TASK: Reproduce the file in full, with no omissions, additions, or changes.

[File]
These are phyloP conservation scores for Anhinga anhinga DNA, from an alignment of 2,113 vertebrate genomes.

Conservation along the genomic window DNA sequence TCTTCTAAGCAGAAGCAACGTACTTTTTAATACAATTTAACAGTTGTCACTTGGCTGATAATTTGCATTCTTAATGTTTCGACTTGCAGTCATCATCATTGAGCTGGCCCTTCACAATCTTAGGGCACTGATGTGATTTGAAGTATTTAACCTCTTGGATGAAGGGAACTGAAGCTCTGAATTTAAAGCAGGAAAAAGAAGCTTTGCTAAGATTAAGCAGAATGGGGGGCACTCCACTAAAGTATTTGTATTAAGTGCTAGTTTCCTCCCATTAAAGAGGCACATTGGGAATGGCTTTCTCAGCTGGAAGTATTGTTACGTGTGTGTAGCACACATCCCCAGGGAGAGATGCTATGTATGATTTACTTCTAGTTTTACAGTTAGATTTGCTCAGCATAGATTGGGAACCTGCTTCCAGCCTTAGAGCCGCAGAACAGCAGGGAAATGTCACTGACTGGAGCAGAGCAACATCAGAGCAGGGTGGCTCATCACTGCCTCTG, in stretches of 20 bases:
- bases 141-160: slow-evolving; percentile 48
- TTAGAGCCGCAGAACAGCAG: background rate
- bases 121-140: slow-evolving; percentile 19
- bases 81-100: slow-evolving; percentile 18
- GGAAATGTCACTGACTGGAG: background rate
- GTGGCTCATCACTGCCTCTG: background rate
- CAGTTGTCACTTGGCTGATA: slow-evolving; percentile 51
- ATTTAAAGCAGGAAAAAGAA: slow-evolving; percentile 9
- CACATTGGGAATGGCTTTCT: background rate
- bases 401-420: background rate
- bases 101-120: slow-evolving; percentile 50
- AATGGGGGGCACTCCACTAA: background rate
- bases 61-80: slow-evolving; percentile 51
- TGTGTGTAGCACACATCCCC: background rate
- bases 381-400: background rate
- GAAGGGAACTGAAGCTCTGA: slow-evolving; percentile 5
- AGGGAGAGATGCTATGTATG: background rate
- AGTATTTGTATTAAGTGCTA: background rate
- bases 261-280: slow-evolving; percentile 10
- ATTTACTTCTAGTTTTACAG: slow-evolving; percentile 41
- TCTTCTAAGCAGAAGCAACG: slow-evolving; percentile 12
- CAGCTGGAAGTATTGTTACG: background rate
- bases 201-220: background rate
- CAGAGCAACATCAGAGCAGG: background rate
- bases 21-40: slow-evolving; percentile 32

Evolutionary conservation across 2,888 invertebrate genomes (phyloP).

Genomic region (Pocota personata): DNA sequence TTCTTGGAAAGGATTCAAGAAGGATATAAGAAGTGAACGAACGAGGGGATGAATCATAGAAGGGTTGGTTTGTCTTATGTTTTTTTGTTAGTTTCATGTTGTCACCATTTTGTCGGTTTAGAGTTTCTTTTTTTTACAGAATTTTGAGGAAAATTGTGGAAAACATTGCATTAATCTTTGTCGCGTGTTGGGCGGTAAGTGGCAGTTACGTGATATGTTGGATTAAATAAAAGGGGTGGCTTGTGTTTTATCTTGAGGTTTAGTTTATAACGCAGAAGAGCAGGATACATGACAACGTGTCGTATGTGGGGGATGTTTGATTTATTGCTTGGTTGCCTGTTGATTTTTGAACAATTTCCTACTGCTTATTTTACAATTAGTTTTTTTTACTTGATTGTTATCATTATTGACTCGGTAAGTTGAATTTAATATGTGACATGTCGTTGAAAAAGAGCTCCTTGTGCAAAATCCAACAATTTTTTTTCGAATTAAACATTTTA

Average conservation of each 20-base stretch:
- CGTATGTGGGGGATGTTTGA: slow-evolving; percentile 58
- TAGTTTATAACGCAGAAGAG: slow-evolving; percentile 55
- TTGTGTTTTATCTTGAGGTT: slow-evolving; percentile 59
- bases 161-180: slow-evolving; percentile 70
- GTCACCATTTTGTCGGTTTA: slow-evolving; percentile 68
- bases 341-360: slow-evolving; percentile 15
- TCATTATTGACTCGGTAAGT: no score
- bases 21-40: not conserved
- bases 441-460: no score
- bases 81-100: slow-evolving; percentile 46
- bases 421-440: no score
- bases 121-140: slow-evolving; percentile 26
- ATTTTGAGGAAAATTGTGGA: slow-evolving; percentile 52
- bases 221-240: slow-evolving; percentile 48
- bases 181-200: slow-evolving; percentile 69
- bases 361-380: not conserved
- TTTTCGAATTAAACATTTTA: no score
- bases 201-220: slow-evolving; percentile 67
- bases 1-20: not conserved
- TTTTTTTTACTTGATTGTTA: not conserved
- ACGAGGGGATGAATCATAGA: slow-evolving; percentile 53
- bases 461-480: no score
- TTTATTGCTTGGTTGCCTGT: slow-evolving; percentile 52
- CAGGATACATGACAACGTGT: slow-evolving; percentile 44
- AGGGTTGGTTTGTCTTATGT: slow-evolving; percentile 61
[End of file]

These are phyloP conservation scores for Anhinga anhinga DNA, from an alignment of 2,113 vertebrate genomes.

Conservation along the genomic window DNA sequence TCTTCTAAGCAGAAGCAACGTACTTTTTAATACAATTTAACAGTTGTCACTTGGCTGATAATTTGCATTCTTAATGTTTCGACTTGCAGTCATCATCATTGAGCTGGCCCTTCACAATCTTAGGGCACTGATGTGATTTGAAGTATTTAACCTCTTGGATGAAGGGAACTGAAGCTCTGAATTTAAAGCAGGAAAAAGAAGCTTTGCTAAGATTAAGCAGAATGGGGGGCACTCCACTAAAGTATTTGTATTAAGTGCTAGTTTCCTCCCATTAAAGAGGCACATTGGGAATGGCTTTCTCAGCTGGAAGTATTGTTACGTGTGTGTAGCACACATCCCCAGGGAGAGATGCTATGTATGATTTACTTCTAGTTTTACAGTTAGATTTGCTCAGCATAGATTGGGAACCTGCTTCCAGCCTTAGAGCCGCAGAACAGCAGGGAAATGTCACTGACTGGAGCAGAGCAACATCAGAGCAGGGTGGCTCATCACTGCCTCTG, in stretches of 20 bases:
- bases 141-160: slow-evolving; percentile 48
- TTAGAGCCGCAGAACAGCAG: background rate
- bases 121-140: slow-evolving; percentile 19
- bases 81-100: slow-evolving; percentile 18
- GGAAATGTCACTGACTGGAG: background rate
- GTGGCTCATCACTGCCTCTG: background rate
- CAGTTGTCACTTGGCTGATA: slow-evolving; percentile 51
- ATTTAAAGCAGGAAAAAGAA: slow-evolving; percentile 9
- CACATTGGGAATGGCTTTCT: background rate
- bases 401-420: background rate
- bases 101-120: slow-evolving; percentile 50
- AATGGGGGGCACTCCACTAA: background rate
- bases 61-80: slow-evolving; percentile 51
- TGTGTGTAGCACACATCCCC: background rate
- bases 381-400: background rate
- GAAGGGAACTGAAGCTCTGA: slow-evolving; percentile 5
- AGGGAGAGATGCTATGTATG: background rate
- AGTATTTGTATTAAGTGCTA: background rate
- bases 261-280: slow-evolving; percentile 10
- ATTTACTTCTAGTTTTACAG: slow-evolving; percentile 41
- TCTTCTAAGCAGAAGCAACG: slow-evolving; percentile 12
- CAGCTGGAAGTATTGTTACG: background rate
- bases 201-220: background rate
- CAGAGCAACATCAGAGCAGG: background rate
- bases 21-40: slow-evolving; percentile 32

Evolutionary conservation across 2,888 invertebrate genomes (phyloP).

Genomic region (Pocota personata): DNA sequence TTCTTGGAAAGGATTCAAGAAGGATATAAGAAGTGAACGAACGAGGGGATGAATCATAGAAGGGTTGGTTTGTCTTATGTTTTTTTGTTAGTTTCATGTTGTCACCATTTTGTCGGTTTAGAGTTTCTTTTTTTTACAGAATTTTGAGGAAAATTGTGGAAAACATTGCATTAATCTTTGTCGCGTGTTGGGCGGTAAGTGGCAGTTACGTGATATGTTGGATTAAATAAAAGGGGTGGCTTGTGTTTTATCTTGAGGTTTAGTTTATAACGCAGAAGAGCAGGATACATGACAACGTGTCGTATGTGGGGGATGTTTGATTTATTGCTTGGTTGCCTGTTGATTTTTGAACAATTTCCTACTGCTTATTTTACAATTAGTTTTTTTTACTTGATTGTTATCATTATTGACTCGGTAAGTTGAATTTAATATGTGACATGTCGTTGAAAAAGAGCTCCTTGTGCAAAATCCAACAATTTTTTTTCGAATTAAACATTTTA

Average conservation of each 20-base stretch:
- CGTATGTGGGGGATGTTTGA: slow-evolving; percentile 58
- TAGTTTATAACGCAGAAGAG: slow-evolving; percentile 55
- TTGTGTTTTATCTTGAGGTT: slow-evolving; percentile 59
- bases 161-180: slow-evolving; percentile 70
- GTCACCATTTTGTCGGTTTA: slow-evolving; percentile 68
- bases 341-360: slow-evolving; percentile 15
- TCATTATTGACTCGGTAAGT: no score
- bases 21-40: not conserved
- bases 441-460: no score
- bases 81-100: slow-evolving; percentile 46
- bases 421-440: no score
- bases 121-140: slow-evolving; percentile 26
- ATTTTGAGGAAAATTGTGGA: slow-evolving; percentile 52
- bases 221-240: slow-evolving; percentile 48
- bases 181-200: slow-evolving; percentile 69
- bases 361-380: not conserved
- TTTTCGAATTAAACATTTTA: no score
- bases 201-220: slow-evolving; percentile 67
- bases 1-20: not conserved
- TTTTTTTTACTTGATTGTTA: not conserved
- ACGAGGGGATGAATCATAGA: slow-evolving; percentile 53
- bases 461-480: no score
- TTTATTGCTTGGTTGCCTGT: slow-evolving; percentile 52
- CAGGATACATGACAACGTGT: slow-evolving; percentile 44
- AGGGTTGGTTTGTCTTATGT: slow-evolving; percentile 61